FT: US on high alert for cyber attacks

The US public and private sector are on high alert for cyber retaliation from Iranian state-backed hackers following the killing of the country’s top military commander Qassem Soleimani in a US drone strike last week. Experts are warning that potential attacks on critical IT systems and new disinformation efforts out of Iran are likely.

Government officials and cybersecurity experts are anticipating this may come in the form of cyber attacks focused on disrupting anything from corporate and municipal IT systems to transit, logistics, healthcare or US military facilities.

Over the summer, US homeland security warned about an increase in so-called “wiper” attacks from the Iranian regime and its proxies, aimed at deleting not just data but often bringing down entire networks.

John Hultquist, director of intelligence analysis at FireEye, said: “Tearing the grid down is probably outside [Iran’s] capability. But they could cause serious destruction . . .[through] attacks that essentially wipe live [IT] systems clean,” he added.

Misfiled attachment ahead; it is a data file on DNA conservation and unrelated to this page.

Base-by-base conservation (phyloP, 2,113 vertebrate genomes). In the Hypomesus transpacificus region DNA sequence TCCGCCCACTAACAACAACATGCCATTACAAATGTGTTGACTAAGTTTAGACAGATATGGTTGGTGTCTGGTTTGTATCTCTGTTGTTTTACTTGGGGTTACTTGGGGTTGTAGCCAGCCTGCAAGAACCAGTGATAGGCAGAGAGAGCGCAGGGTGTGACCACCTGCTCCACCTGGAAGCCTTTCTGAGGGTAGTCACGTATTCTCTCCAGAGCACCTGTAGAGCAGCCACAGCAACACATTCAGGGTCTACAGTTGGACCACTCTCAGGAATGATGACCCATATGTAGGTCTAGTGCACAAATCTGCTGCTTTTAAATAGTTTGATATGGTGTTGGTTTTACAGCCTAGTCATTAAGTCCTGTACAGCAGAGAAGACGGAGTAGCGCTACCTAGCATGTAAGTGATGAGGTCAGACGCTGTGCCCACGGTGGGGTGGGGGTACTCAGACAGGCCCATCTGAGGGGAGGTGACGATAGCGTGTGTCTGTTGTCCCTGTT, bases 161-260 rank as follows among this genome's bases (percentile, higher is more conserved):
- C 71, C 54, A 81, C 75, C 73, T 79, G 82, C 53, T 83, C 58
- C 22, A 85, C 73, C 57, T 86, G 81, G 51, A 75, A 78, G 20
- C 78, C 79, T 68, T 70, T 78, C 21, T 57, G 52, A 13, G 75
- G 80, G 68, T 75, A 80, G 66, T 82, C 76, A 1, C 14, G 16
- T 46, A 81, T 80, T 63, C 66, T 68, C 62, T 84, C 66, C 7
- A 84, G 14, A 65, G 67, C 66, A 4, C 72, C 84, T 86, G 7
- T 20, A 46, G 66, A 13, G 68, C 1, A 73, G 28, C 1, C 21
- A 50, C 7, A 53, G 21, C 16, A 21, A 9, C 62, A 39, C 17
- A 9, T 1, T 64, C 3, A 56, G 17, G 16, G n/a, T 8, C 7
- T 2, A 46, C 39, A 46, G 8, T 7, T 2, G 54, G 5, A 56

Iran was linked to attacks between 2011 and 2013 on US banks such as Bank of America and Capital One, as well as J.P. Morgan, Bank of America and Wells Fargo with large “denial of service” attacks, making it difficult for customers to log into their accounts and access their money.

“The banks were overwhelmed by huge amounts of traffic that caused their websites to crash. Seven Iranians were indicted in 2016 by a New York grand jury for the hacking. The seven were employed by two Iranian companies that worked for the Iranian government,” according to CNN Business. The US Treasury has also issued sanctions against several Iranian companies associated with state and military entities for cyber attacks.

“[It’s] time to brush up on Iranian TTPs [tactics, techniques and procedures] and pay close attention to your critical systems, particularly ICS [industrial control systems],” Chris Krebs, director of the US Department of Homeland Security’s cyber division, said on Twitter. Groups should be monitoring who has third-party access to their systems, he added.

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